Closed-Loop Robotic Control for Stroke Rehabilitation
Current rehabilitation methods for stroke patients are limited in providing significant long-term functional recovery. In this project, we develop an integrated rehabilitation strategy that combines robot-assisted physical therapy with closed-loop neural feedback by means of a brain-computer interface. This enables us to guide the patient in establishing cortical activation patterns that support functional recovery.
A crucial aspect of this project is the investigation of the neural basis of visuomotor learning and its relevance for post-stroke recovery. Obtained insights are then translated into clinical rehabilitation protocols in collaboration with the University Hospital Tübingen and the Deparment for Intelligent Autonomous Systems at Technische Universität Darmstadt.
More details on this project can be found in the following selected publications:
Predicting Motor Learning Performance from Electroencephalographic Data (Journal of NeuroEngineering and Rehabilitation 2013) Visuomotor learning performance can be predicted from pre-trial EEG data, providing novel insights into the neural basis of motor-learning.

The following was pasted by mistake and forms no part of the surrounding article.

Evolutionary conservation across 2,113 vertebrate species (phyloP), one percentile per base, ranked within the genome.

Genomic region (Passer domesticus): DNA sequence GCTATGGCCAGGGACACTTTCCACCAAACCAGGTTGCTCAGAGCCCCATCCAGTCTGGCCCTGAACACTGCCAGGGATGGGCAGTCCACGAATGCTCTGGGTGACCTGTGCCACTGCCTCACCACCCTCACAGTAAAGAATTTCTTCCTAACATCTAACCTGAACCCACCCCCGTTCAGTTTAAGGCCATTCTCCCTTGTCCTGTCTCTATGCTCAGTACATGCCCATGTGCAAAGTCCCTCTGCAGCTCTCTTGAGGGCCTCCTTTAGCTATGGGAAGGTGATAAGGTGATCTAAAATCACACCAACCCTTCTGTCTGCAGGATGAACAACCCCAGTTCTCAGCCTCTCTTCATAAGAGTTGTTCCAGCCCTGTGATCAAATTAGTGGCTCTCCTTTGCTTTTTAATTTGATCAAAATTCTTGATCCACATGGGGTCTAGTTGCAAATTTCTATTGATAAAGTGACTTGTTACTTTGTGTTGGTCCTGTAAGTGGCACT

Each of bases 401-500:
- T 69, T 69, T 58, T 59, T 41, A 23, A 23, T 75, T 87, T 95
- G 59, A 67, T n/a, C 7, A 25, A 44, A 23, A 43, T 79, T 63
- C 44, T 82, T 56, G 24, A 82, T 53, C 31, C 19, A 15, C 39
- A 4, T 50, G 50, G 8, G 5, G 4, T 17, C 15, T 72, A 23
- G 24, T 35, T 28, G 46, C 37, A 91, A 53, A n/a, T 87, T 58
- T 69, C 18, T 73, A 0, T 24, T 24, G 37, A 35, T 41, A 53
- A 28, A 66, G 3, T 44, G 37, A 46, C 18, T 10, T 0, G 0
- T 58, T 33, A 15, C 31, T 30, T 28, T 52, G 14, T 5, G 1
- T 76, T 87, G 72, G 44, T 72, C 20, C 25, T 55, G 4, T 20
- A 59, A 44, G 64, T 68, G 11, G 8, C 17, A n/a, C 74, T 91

Closing the sensorimotor loop: haptic feedback helps decoding of motor imagery (Journal of Neural Engineering, 2011) Closed-loop control of a robot arm by means of a BCI enhances decoding accuracy relative to no haptic feedback.
Using Brain-Computer Interfaces to Induce Neural Plasticity and Restore Function (Journal of Neural Engineering, 2011) A review article that discusses the current state-of-the-art and open problems in using BCIs for inducing cortical reorganization.
Epidural ECoG Online Decoding of Arm Movement Intention in Hemiparesis (First ICPR Workshop on Brain Decoding, 2010) Post-stroke movement intent can be decoded with high-accuracy and short feedback delay from epidural ECoG recordings.